Advisers now concede that fluctuating conditions make rigid formulas for drawing down savings unrealistic
By Lynn O’Shaughnessy
If you’re getting ready to retire, you may already be familiar with “the 4% solution.”
For more than a decade, financial advisers have warned retirees that draining over 4% of their nest eggs in their inaugural retirement year could ultimately lead to financial ruin.
The 4% mantra started with Bill Bengen, 60, a soft- spoken investment adviser in El Cajon, Calif., who has written a series of landmark research papers since 1994 on safe withdrawal rates. What most people don’t realize, though, is that Bengen no longer recommends the 4% rate. “The figure is stuck in the corner of people’s minds, and I don’t know how to get it out,” he laments.
Bengen now suggests that the 4% figure—actually 4.1% for a 60/40 portfolio of large caps and bonds and 4.5% if you toss in small caps—merely seems impressive when plugged into Excel (MSFT) spreadsheets. In practice, the strategy, which Bengen stopped using with his own clients about three years ago, is inflexible and unrealistic he says—and the formula is too stingy.
Bengen and other financial wonks now advocate less rigid approaches to the tricky challenge of sustaining a nest egg. “We know a lot more about [safe withdrawal rates] than we did 15 years ago,” says Jonathan Guyton, a principal at Cornerstone Wealth Advisors in Edina, Minn., who has written extensively on withdrawal issues. “What we are seeing in a relatively short period of time is quite an evolution.”
The 4% approach initially seemed to make sense. Under the plan, a retiree with a $1 million portfolio withdraws $40,000 (4%) in the first year. In subsequent years she withdraws the previous year’s amount, adjusted by the rate of inflation. So 12 months later, if inflation is 3%, she could pull out $41,200 ($40,000 x .03). If retirees followed this rule, advisers liked to say, there should be almost no chance of a portfolio being depleted within 30 years.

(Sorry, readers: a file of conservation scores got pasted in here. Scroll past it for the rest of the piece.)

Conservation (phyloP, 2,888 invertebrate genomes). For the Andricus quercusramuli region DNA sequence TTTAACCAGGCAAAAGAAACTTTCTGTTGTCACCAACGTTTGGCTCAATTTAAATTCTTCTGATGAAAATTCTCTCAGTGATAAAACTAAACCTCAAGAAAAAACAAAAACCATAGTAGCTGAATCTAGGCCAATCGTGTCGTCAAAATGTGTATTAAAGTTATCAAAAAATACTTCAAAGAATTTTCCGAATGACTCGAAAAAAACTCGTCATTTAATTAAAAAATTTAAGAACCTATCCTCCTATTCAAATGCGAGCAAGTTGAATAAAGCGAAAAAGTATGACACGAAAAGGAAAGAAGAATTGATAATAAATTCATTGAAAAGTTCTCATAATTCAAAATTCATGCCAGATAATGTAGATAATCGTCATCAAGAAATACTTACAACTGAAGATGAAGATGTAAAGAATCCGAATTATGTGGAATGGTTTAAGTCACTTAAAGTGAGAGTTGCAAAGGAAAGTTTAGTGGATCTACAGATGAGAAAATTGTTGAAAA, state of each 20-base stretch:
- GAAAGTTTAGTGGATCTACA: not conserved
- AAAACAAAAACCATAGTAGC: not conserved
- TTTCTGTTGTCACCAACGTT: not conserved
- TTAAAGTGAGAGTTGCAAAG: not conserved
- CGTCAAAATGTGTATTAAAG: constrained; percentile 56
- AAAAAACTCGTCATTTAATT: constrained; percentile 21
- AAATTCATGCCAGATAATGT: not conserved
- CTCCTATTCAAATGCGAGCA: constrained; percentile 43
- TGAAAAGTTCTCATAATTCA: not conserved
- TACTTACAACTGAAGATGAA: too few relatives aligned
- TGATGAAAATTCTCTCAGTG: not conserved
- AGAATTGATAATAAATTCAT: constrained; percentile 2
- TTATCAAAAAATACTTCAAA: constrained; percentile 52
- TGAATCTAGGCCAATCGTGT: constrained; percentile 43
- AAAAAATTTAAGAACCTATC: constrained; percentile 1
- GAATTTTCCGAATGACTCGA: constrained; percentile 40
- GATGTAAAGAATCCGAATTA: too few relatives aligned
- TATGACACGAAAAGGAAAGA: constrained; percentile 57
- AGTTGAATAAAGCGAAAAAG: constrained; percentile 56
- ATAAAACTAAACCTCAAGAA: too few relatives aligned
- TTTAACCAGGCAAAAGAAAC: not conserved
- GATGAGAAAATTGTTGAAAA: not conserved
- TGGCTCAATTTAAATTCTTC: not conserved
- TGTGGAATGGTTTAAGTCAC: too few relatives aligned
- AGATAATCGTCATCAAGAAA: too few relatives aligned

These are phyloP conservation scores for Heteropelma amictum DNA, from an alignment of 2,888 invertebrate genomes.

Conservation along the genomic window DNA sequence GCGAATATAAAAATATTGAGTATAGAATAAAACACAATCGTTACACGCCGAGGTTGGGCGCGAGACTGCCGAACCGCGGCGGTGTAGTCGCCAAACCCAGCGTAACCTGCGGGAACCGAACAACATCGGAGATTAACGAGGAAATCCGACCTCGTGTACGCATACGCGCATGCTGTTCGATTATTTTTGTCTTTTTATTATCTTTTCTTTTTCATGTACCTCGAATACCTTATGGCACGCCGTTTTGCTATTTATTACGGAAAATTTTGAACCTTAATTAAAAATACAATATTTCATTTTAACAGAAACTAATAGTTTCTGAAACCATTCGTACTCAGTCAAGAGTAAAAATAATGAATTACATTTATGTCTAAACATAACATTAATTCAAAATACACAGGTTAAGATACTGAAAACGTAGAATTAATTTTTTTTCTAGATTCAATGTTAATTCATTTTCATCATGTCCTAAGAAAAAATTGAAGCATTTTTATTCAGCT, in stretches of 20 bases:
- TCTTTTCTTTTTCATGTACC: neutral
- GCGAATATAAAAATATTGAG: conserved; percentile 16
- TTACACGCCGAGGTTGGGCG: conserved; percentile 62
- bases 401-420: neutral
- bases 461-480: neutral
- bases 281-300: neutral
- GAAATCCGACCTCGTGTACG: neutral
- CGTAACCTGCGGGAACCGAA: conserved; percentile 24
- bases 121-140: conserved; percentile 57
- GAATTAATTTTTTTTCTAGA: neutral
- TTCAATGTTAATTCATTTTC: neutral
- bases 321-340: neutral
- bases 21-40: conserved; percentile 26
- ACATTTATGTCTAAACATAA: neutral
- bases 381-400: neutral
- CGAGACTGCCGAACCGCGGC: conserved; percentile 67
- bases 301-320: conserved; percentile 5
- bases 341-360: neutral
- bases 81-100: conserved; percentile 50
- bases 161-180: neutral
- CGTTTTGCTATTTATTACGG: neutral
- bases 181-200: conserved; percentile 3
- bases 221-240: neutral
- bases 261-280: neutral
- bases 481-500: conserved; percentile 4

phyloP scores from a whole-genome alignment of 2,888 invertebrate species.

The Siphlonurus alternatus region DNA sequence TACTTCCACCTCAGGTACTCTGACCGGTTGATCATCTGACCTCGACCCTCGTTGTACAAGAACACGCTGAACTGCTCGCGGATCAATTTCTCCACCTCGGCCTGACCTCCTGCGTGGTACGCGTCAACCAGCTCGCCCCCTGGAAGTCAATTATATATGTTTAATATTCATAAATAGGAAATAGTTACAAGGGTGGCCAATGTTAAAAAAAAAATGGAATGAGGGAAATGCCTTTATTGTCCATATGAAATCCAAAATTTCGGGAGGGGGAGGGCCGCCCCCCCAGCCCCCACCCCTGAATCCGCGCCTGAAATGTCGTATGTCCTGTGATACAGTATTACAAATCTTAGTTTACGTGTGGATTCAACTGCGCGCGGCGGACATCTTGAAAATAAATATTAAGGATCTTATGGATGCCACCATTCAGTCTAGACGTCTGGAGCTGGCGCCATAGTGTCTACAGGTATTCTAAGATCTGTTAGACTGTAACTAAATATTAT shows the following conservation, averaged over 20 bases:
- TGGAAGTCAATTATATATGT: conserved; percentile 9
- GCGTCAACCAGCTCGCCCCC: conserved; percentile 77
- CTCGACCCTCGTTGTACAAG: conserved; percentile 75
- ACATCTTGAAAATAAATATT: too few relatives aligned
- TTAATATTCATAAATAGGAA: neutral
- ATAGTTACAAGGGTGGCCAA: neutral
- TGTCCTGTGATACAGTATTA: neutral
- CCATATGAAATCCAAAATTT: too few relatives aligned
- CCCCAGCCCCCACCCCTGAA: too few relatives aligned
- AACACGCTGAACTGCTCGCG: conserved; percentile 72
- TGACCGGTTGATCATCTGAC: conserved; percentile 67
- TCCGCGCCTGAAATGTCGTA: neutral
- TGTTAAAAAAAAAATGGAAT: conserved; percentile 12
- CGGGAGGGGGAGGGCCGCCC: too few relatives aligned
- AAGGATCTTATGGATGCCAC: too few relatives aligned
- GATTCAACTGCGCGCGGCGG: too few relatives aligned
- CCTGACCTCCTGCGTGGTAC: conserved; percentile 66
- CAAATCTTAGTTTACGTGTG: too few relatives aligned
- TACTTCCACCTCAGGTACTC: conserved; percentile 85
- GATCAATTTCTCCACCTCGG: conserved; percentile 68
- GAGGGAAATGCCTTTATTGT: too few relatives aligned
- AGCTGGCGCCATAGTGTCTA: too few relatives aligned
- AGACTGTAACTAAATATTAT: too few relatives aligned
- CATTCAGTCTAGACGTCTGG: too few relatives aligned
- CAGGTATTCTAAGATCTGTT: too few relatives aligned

One expert now questioning this conventional wisdom is Michael Kitces, 30, director of financial planning for Pinnacle Advisory Group in Columbia, Md. Kitces was frustrated that the 4% rule can result in overly conservative withdrawal rates during certain market conditions and that the market’s mood at the time of the initial withdrawal could greatly affect how much money retirees can drain from their accounts for the rest of their lives.
Kitces looked at two hypothetical couples nearing retirement with $1million portfolios. Couple No. 1 retires and withdraws 4.5% of their assets ($45,000). During the next year, stocks plunge by 15%. Despite the market implosion, couple No. 1 gets to increase their next withdrawal by the inflation rate—in this example, 3%. So in the second year they pull out $46,350.
That all seems fine, Kitces says, until you examine the fate of couple No. 2. They retire one year later than Couple No. 1, but their portfolio drops with the market and is now worth $850,000. Using the same 4.5% withdrawal rate, they are limited to a $38,250 withdrawal, which is 21% lower than the other couple’s. “How can we account for a safe spending approach that produces such disparities, given identical circumstances, where the only thing that changes is the timing of the withdrawal starting point?” he asks.
Would it be possible, he wondered, to predict the market environments in which it would be prudent to boost the initial withdrawal rate? After studying historical data, Kitces concluded that a higher withdrawal rate is safe in most situations as long as adjustments are made if the stock market becomes overvalued during the first 15 years of a person’s retirement. He judges the stock market’s valuation by looking at its current 10-year price-earnings ratio. During a period when the 10-year p-e ratio has been high (over 20), a new retiree would want to play it safe with an initial withdrawal rate of 4.4% (with a portfolio split 60/40 between stocks and bonds) because it’s likely that prices of overvalued stocks will drop in coming years or appreciate at a much slower rate than the long-term average.